Azariah is in the fire because he and his kin refused to eat meat sacrificed to idols. Kosher food practices, circumcision, and the Sabbath set the Israelites apart from other peoples. These distinctive practices were seen as signs of faithfulness to Yahweh, the God of Abraham and Moses. The faithful, like Azariah, were willing to die as martyrs for their beliefs which set them apart.
With circumcision as one of the cornerstones of faith, Judaism was a patriarchal religion—only men were circumcised. This is why Paul’s argument with Peter is so significant. In Jesus the Christ, there are no Greeks and Jews, male and female. Every human person is worthwhile and equally significant in the eyes of God.
Jesus also excoriated practices which led to exclusivity. He challenged the purity and debt codes. He questioned practices related to the Sabbath.
The universe is flashing forth and constantly changing. We are changing. We move from paradigms which look toward order and hierarchy to paradox which welcomes the unexpected.
Mysticism is based on personal experience of God. Dorothee Sölle says that mysticism became the domain of women because it was non-patriarchal, non-hierarchical, non-“dogmatic.” Merton’s significant contribution, after he got over his initial post-conversion hubris, was that personal, mystical, contemplative experience of God is for everyone. Think about it. Every person can come to know God in his or her own way. Furthermore, each person’s experience of the Divine is valid. When people come to know God in their hearts and in communities that matter there is little chance that someone will go off the deep end although we have seen cults where this has happened.
My experience of God is that God created every person; therefore, God does not select or choose one people over all others. The Zionists cannot then claim that God gave them the land. Catholics can no longer claim that there is no salvation outside the church.
What then are we to live and idea for? The mystic comes to understand that all are one. We are one with God, with ourselves, one another, and the universe. We are to live and die for solidarity. We are to live and die for justice. We are to live and die to bring about an end to racism and sexism. We are to live and die for peace. We are to live and die for the end of poverty in a world of riches. The values that drive us have moved far beyond kosher food, circumcision, and the Sabbath. (Although I must admit that, in our consumer world, we may adopt Sabbath practice to counter crass materialism and show respect to the Divine.)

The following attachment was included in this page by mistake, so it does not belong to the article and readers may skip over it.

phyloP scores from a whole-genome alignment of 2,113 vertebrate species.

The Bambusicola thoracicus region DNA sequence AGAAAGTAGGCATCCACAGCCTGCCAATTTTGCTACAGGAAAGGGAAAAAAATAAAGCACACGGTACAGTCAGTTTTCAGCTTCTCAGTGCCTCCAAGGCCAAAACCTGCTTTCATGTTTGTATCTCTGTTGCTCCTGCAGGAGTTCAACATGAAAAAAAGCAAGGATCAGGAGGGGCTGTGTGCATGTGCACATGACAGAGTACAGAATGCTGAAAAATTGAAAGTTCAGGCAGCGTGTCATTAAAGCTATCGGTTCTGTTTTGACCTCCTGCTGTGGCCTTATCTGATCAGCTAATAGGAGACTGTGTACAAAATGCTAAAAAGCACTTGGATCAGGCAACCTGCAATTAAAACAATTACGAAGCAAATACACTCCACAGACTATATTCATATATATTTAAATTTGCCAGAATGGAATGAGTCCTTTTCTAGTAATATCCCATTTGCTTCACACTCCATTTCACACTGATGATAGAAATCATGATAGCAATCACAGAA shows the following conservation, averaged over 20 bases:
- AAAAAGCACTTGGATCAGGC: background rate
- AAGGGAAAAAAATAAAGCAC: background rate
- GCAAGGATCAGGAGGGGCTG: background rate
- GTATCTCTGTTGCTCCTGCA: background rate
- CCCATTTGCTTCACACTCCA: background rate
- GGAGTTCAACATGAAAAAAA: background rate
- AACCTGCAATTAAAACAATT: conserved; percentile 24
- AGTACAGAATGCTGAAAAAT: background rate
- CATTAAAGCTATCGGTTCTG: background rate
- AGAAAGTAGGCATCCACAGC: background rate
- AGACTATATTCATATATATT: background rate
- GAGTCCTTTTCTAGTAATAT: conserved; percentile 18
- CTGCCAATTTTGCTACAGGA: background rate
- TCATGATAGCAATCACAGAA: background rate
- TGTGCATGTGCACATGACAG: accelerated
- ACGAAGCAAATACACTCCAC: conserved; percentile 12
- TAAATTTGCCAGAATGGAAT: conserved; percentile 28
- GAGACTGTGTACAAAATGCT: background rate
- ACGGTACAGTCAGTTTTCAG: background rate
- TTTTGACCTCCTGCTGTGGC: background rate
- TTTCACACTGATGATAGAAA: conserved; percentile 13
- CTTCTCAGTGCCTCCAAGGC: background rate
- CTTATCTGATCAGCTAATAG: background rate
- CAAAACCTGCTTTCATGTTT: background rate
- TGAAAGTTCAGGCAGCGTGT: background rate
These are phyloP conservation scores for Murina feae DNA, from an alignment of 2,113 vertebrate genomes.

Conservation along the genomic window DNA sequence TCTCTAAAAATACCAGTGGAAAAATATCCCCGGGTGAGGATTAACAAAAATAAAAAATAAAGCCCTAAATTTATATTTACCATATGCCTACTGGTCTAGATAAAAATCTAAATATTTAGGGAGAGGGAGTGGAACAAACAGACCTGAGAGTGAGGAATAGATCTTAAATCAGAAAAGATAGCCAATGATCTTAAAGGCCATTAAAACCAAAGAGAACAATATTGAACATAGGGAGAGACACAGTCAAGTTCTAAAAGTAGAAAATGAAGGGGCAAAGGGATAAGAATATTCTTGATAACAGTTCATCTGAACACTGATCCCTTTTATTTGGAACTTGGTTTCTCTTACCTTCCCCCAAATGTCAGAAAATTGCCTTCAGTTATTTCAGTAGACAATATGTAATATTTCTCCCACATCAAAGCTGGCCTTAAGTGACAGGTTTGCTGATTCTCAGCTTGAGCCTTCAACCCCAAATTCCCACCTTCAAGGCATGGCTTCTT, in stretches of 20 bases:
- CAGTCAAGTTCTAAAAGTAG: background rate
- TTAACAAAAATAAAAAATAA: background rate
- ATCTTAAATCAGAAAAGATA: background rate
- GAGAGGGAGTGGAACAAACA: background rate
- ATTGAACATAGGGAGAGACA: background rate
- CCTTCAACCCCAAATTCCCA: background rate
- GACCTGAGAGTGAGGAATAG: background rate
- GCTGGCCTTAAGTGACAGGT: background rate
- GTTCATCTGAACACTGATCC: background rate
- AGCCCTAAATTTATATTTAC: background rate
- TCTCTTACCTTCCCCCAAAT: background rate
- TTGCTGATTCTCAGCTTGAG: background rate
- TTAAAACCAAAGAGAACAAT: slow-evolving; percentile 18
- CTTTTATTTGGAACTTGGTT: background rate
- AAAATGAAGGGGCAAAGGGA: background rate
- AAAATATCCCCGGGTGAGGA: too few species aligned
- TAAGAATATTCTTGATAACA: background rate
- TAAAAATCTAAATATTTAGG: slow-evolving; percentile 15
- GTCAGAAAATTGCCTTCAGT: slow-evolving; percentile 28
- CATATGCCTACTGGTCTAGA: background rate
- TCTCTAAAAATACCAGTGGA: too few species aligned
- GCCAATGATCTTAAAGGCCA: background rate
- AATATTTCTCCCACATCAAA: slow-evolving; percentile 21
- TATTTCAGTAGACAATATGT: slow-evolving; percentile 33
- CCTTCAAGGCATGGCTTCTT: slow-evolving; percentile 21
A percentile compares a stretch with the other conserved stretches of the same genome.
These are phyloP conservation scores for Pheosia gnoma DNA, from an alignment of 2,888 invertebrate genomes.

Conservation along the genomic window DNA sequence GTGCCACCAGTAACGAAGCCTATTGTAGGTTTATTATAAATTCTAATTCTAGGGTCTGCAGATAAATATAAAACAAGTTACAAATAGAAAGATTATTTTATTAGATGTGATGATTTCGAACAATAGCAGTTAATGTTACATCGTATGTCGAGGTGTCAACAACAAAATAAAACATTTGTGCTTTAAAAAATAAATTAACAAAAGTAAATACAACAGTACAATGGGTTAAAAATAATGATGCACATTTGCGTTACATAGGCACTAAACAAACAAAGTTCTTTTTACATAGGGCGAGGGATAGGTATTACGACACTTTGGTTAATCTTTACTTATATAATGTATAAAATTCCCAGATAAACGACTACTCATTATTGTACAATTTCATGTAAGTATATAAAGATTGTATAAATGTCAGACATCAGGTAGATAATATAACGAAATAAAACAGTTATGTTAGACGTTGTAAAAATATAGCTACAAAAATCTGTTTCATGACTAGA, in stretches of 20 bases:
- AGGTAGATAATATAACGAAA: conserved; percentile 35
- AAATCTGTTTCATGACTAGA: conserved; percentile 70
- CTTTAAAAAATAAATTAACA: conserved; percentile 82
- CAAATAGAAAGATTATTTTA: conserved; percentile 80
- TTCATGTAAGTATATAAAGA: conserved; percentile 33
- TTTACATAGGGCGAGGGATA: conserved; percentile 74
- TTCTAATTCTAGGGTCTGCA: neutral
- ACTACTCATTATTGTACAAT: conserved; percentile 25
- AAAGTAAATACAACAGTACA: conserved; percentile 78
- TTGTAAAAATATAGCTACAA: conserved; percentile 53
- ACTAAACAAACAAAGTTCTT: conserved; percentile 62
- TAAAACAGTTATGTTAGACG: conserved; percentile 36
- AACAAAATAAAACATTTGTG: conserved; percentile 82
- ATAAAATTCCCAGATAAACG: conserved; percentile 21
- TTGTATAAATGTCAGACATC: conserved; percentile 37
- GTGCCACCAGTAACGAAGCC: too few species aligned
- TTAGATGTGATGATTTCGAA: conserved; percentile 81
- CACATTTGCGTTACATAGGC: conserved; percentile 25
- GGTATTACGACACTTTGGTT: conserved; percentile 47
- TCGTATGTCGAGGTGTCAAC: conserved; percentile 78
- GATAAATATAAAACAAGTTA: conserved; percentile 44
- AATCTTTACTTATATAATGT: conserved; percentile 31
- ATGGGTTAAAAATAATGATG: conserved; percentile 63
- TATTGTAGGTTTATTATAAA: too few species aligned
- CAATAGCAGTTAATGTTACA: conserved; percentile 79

In today’s Gospel reading Jesus tells a story to teach us about another live and die for value—forgiveness. Love is the driving value in the new order called the Kin-dom. Love for enemies is the cornerstone. Forgiveness is a practical component of love and love for one’s enemies.
The fruit of mysticism and contemplation is compassion. Jesus had compassion. When he saw human misery, it twisted his gut. It struck him to the core of his being. The servant who was forgiven much was not compassionate toward the servant who owed him much less. Those who refuse to forgive will face harsh consequences.
Speaking of forgiveness, the favorite tool of church leaders who want to control religious experience is ex-communication. Excommunication probably worked quite well when people lived in small villages and knew everyone else. Not being allowed to participate in the sacraments was a real social ostracism. Today the “excommunicant” can just go across town to a church where no one knows he or she has incurred the disfavor of patriarchs. Oh, excommunication, where is your sting? Individuals also ex-communicate one another. “I am not going to respond to you from now on.”
Amid all this we must remember that Jesus welcomed all to the table. He envisioned a community of love where exclusion was no longer permissible. All are and were welcome at His table. We need to stop excommunicating others because we disagree with their religious or political views. We need to stop ostracizing people who challenge and disagree with institutional and organizational goals, objectives, and procedures. Excommunication does not build healthy inclusive organizations. It does not promote dialogue and mutual understanding. It does not grow organizations because today people are free and have the ability to move on to other organizations.
As the hierarchy tries to referee a game no one is playing, except perhaps the Knights of Columbus, the Legionnaires, and Opus Dei, they are challenging people to form intentional inclusive communities of faith and love. The church is renewing itself in spite of their heavy-handed patriarchal methods.